It is just silly to buy a supplement. Babies were made to drink just breast milk. Take your baby for a walk in the early morning sun every day. And I agree letting them go without a diaper in the sun and fresh air a bit every day helps keep their diaper area rash free and healthy. That is all I did. Breast milk until he was 2 years old, never would drink cows milk and his bones and teeth are very strong. No rickets and in fact, nothing more than a mild cold or a day of vomiting over the years and he is almost 5.

    April 30, 2013 at 20:18 | Report abuse | Reply
  10. pumpmasterkamp

    If the mother doesn't want to get it from the sun the MOTHER can take supplements of 4000-6000ui of vitamin D and produce milk with plenty of vitamin d. Also, the supplements for adults are MUCH MUCH cheaper the the ones made for babies. Why give it to the child? because most of the the vitamin D drops you will find that are for infants are made my formula companies... got to get some $ from breastfeeding some how!! If all human babies NEEDED vitamin D other than what they were getting from breast milk and the sun than the human race would not have made it tus far. all our ancestors would have had rickets.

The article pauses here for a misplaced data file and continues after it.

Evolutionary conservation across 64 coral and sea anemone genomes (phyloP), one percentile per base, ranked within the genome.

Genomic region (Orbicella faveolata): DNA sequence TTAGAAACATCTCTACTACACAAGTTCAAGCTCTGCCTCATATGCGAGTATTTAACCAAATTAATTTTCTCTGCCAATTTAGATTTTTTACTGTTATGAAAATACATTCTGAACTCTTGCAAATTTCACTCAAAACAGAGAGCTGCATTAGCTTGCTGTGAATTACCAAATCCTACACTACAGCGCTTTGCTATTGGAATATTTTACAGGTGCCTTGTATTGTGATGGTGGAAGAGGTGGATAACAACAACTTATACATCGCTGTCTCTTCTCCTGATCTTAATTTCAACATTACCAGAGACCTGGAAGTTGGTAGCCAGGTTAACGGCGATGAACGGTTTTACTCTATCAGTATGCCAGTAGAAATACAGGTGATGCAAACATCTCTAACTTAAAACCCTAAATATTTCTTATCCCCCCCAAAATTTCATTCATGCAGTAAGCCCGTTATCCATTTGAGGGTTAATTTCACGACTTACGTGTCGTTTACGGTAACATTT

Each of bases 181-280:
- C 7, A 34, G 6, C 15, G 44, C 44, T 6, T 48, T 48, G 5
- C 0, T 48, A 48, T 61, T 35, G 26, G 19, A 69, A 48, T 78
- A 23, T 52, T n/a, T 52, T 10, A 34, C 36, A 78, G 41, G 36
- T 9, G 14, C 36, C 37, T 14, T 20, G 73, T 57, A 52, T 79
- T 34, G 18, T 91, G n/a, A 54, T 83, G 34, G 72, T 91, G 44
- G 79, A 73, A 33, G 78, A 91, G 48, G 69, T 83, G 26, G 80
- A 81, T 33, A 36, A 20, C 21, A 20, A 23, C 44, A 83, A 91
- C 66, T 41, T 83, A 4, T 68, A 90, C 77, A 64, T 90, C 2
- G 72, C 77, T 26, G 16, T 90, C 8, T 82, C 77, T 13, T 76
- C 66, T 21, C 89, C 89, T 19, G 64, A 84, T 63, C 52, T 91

April 30, 2013 at 20:23 | Report abuse | Reply
    • SY

      That's exactly what I thought when i read the article as well... it's just a money-making ploy.

      April 30, 2013 at 22:18 | Report abuse |
    • sanescientist

      Actually, rickets is an historically HUGE health problem. The November 1967 issue of the American Journal of Clinical Nutrition gives a nice history if you care to take the time to read it. In turn of the 20th century at Boston Infants Hospital, for example, 318 out of 400 infants had rickets. Furthermore, between 1910 and 1961, there were 13,807 deaths from rickets. I understand what you are saying but perhaps it's best to not be so flippent with your statements and back them up with solid data instead.

      May 1, 2013 at 12:29 | Report abuse |
    • eastalabamamabreastfeedingsupport